It’s important to focus on the meta-goals, not just the goals.

The pomodoro creates structure. That’s the deep-work unit, the fundamental building-block. However any structures you build with the pomodoro should be flexible and aligned with your meta-goals.

It doesn’t matter how many pomodoros you do in a row. What’s important is to assess your energy level after each and every one of them. If the energy level is high, go straight into another one. If not, take a longer break, or a nap. 

The beautiful thing about having a structure like the pomodoro in place is that you can use it to assess your energy-level. Energy-level correlates with willpower and decision-making quality. It takes willpower to interrupt yourself from what you’re doing and to keep your procrastination-impulses in check. 

Treat any lapses in willpower as a red-flag. Slow down, and create space to ask yourself:

What’s the best decision?

On Beauty and Implementation

Fragments from imaginary dialogues

“One of the many facets of my Life-Art [<link; medium read] is trying to put an aesthetic touch on everything I do.”

“Does it serve a practical purpose?”

Every instance of Beauty can serve a practical purpose if you’re receptive to it.

But what I had in mind is something more particular.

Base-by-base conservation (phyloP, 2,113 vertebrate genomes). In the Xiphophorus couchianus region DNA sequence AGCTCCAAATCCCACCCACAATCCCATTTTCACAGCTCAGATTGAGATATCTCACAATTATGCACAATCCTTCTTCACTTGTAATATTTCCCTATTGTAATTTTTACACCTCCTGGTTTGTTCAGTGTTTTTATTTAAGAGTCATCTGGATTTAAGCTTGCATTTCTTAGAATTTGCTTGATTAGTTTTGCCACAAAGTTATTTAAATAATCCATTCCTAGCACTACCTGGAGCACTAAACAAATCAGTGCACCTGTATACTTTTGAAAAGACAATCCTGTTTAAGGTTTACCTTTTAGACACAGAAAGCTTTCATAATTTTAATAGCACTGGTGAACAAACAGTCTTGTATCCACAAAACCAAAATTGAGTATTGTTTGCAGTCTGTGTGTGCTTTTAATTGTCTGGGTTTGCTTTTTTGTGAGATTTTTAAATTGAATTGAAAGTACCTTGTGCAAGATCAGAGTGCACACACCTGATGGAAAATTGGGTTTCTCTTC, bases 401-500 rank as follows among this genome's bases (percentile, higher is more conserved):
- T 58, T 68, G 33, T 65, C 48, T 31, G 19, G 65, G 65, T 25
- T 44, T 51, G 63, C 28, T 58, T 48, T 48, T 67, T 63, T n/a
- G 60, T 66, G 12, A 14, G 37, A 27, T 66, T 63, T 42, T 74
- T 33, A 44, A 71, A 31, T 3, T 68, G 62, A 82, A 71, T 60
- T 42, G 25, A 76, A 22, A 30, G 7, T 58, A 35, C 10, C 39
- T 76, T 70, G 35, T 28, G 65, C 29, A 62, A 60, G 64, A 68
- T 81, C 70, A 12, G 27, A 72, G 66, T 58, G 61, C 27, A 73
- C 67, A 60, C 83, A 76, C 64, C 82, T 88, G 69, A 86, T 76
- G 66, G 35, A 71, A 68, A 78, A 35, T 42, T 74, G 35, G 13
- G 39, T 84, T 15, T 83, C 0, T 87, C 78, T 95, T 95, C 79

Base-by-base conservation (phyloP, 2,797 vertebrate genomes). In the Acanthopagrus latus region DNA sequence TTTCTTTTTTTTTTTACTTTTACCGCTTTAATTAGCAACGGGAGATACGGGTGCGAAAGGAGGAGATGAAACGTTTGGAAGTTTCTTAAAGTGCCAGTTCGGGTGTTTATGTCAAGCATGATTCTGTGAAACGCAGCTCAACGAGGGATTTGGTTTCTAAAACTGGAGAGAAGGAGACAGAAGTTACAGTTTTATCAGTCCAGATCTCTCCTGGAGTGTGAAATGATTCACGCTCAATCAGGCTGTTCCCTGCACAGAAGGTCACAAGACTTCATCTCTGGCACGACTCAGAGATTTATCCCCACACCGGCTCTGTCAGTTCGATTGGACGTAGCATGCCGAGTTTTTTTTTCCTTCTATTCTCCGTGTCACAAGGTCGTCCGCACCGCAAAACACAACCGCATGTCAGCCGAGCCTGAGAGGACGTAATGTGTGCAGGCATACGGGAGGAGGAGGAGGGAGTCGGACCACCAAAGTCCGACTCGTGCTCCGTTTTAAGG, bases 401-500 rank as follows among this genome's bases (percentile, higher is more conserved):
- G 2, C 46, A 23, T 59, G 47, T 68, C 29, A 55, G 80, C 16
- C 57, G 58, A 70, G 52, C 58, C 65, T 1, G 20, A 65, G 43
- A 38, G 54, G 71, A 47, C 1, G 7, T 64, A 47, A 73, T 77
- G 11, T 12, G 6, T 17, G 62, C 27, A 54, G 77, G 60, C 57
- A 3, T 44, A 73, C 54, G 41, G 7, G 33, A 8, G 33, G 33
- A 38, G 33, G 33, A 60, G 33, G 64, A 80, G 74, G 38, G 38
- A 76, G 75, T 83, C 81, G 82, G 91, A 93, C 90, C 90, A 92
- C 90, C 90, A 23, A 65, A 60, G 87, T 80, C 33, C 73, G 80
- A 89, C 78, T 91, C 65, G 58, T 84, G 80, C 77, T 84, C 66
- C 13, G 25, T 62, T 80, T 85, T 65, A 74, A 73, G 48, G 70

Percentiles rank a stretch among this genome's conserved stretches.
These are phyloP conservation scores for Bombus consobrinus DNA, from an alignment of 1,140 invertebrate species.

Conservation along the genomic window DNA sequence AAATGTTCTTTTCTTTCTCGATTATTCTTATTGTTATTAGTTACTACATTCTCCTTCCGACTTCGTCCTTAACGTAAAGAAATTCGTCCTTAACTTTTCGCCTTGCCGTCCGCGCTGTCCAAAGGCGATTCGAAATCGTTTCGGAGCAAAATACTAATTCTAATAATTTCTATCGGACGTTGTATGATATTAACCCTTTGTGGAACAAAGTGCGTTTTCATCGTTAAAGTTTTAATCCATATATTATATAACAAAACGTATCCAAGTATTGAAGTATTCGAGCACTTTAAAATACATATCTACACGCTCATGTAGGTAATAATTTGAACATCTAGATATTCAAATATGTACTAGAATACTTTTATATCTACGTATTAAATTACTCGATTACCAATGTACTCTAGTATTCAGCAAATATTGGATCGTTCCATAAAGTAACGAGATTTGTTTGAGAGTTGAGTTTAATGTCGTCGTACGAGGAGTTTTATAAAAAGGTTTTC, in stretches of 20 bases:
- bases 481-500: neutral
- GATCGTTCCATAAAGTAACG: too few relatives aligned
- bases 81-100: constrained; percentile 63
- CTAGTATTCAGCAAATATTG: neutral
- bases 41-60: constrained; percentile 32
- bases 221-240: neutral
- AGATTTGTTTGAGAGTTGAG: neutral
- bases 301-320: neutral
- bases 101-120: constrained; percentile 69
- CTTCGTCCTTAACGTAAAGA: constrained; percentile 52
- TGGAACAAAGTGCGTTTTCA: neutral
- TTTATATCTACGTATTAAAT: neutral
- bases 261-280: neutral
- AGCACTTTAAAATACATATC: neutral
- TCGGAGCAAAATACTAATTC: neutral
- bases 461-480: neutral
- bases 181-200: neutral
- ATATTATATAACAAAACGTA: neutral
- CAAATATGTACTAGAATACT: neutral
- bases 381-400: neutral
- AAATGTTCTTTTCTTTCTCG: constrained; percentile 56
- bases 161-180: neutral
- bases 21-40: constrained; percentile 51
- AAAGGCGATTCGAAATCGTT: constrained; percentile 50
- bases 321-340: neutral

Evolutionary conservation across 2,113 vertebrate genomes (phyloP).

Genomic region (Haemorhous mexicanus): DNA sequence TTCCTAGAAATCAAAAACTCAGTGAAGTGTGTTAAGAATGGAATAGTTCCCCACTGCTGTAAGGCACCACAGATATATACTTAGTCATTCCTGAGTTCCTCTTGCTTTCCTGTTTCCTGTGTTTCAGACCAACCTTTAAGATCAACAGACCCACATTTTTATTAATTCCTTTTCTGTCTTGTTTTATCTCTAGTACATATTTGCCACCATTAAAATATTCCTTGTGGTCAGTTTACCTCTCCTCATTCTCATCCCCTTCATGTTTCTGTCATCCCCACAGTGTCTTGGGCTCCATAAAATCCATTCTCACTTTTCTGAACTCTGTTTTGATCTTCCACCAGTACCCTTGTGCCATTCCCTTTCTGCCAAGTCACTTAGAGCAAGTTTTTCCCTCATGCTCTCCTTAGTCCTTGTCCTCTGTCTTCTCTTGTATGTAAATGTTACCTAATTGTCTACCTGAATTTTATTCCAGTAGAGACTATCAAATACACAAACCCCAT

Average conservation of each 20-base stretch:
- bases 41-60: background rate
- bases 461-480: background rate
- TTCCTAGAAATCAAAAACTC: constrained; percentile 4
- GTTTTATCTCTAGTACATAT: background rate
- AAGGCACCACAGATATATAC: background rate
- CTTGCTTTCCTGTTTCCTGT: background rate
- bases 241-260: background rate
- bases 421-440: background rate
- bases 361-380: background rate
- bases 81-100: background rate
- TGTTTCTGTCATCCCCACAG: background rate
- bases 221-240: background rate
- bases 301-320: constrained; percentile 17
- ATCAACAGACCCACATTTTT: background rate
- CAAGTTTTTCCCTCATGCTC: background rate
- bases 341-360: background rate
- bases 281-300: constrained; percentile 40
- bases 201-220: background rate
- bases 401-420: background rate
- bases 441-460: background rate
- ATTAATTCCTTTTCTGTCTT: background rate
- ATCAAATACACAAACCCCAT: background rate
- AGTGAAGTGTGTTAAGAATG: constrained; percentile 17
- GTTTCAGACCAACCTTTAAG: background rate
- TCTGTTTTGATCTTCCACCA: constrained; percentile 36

Remember James Clear’s second rule of habit creation?”

“Make it attractive.”

“That one. The important question is,

How can you make it attractive?

One way is through the power of Beauty.

Make it beautiful.

Making something beautiful makes you more likely to engage in it.”

“Can you give an example?”

“Let’s take Deep Work, since we’ve talked about recently [<link; medium read].

In the context of Deep Work, my objective is
productivity maximization, and
perfect energy conservation.
To achieve this, how you optimize the work/rest oscillation is key.

We’ve talked before [<link; medium read] about the micro-oscillation and the macro-oscillation.

Micro-Oscillation unit: pomodoro – 25 minutes of deep-focus, 5-minute break
Macro-Oscillation unit: deep-work-block – 3 pomodoros, longer break

It looks great on paper, but I’d been struggling for a while with implementation.”

“What was the failure-point?

“The Macro-Oscillation.

Micro-Oscillation: I strictly respected the pomodoro. 
Macro-Oscillation: I often yielded to the temptation to do too many pomodoros in a row, which sapped my energy, which triggered a downward spiral of inefficiency and poor decision-making.”

“How did you solve this problem?”

When you struggle, it’s time to evolve a system.

I asked myself a macro-question:

What do you want the structure of your work-day to look like?

Then I sat down to answer it, in writing, with Simplicity and Beauty as guides.

The outcome is a pattern that looks like this:

30 30 30 15
30 30 30 30

“What am I looking at?”

“The bolded numbers represent pomodoros.
The un-bolded numbers represent breaks.

I do a deep-work-block, and take a 15 minute break.”

“Why 15 and not, say, 10?”

“It’s a littler aesthetic touch. 15 is 5 multiplied by 3.

Then I do another deep-work-block, and take a 30 minute break.

These form a cycle.

So if I were to extend it in time, it would look like this:

30 30 30 15
30 30 30 30
30 30 30 15
30 30 30 30